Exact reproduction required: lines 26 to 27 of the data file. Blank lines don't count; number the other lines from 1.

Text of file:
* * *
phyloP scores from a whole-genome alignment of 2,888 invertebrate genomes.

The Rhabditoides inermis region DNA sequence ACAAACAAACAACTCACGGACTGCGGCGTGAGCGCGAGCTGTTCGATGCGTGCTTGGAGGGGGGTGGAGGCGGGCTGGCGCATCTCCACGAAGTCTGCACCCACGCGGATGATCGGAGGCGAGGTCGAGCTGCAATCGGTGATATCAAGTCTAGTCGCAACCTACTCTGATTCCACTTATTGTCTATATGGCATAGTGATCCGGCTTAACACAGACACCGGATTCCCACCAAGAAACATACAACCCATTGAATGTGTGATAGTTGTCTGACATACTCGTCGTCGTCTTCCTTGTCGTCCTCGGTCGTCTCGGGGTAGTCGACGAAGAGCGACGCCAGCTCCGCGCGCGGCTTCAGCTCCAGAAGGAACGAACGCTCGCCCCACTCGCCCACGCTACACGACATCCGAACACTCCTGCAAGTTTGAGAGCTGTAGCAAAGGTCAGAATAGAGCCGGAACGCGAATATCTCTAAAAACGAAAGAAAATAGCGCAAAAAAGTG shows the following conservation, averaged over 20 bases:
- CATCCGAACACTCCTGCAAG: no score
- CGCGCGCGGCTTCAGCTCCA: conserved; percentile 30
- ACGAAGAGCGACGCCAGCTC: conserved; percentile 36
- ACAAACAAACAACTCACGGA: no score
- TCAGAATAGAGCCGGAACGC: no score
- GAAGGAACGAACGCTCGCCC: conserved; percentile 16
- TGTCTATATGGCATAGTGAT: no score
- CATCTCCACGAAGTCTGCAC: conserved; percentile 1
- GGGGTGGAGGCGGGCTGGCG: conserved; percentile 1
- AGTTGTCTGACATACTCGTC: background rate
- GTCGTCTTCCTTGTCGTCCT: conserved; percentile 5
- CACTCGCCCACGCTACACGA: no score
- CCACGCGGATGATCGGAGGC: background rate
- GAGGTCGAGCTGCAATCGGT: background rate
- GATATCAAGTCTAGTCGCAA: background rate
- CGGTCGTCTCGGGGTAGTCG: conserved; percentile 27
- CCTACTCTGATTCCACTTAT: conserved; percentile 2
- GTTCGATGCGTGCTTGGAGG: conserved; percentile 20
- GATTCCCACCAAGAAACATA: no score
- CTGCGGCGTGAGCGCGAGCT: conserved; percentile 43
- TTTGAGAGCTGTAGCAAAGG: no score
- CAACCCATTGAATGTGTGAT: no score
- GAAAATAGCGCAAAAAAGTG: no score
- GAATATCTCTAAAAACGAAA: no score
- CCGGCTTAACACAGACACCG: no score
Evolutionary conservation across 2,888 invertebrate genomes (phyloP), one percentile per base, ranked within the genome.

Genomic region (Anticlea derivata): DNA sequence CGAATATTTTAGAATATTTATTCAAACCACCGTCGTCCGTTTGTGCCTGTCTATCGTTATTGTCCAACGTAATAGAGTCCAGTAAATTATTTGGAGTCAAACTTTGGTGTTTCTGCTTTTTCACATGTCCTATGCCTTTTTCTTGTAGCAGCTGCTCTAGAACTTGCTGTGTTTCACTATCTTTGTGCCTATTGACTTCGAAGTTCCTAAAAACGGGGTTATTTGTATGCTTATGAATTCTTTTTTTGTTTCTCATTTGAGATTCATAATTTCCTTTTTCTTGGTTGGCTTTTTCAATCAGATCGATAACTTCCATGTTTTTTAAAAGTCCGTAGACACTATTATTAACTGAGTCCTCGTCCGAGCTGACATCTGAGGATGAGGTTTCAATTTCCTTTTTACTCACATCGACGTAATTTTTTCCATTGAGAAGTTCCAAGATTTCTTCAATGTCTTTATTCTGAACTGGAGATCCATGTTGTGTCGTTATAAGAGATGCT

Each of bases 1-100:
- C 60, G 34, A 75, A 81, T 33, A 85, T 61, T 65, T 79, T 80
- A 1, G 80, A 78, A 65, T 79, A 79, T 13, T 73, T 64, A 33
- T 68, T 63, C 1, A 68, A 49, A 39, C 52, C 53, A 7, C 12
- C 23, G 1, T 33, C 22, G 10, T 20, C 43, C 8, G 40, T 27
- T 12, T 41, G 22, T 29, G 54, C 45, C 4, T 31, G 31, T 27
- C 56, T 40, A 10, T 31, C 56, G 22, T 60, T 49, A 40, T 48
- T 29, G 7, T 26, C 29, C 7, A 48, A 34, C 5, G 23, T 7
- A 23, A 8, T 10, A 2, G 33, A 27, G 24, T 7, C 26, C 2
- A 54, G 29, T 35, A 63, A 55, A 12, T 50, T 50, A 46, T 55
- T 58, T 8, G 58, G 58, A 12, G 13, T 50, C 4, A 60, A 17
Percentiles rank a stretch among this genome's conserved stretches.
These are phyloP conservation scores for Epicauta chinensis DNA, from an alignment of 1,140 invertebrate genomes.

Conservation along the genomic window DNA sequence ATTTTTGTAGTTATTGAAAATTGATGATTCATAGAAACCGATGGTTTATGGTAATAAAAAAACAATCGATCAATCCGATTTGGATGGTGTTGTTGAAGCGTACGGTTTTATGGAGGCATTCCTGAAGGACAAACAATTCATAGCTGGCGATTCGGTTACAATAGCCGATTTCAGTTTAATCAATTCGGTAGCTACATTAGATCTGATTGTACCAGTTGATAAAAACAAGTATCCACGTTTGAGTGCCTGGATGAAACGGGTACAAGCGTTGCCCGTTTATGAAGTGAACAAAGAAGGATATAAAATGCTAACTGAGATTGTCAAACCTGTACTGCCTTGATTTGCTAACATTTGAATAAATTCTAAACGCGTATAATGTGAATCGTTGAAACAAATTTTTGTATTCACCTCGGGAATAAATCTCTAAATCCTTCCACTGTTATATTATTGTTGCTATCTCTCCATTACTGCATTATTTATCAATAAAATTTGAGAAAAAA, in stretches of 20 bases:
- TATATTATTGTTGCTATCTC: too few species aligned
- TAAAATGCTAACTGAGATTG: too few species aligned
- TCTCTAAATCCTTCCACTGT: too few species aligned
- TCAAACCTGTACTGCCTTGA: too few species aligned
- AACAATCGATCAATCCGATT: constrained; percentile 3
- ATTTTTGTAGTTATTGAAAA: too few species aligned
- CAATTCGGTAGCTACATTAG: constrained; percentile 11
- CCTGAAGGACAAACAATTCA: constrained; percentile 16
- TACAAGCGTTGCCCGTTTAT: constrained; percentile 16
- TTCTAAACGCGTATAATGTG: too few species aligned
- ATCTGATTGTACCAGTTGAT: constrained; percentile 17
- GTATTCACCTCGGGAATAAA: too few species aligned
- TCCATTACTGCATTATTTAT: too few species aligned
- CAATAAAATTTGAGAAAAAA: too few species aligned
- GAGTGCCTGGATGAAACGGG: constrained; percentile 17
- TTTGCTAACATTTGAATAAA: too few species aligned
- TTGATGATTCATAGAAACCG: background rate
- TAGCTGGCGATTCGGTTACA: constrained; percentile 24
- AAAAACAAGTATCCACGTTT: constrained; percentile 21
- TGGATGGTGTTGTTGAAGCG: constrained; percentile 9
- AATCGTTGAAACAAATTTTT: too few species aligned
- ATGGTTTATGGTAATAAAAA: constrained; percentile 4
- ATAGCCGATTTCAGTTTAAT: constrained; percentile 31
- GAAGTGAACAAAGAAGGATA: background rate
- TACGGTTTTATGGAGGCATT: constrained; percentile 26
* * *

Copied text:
- GAATATCTCTAAAAACGAAA: no score
- CCGGCTTAACACAGACACCG: no score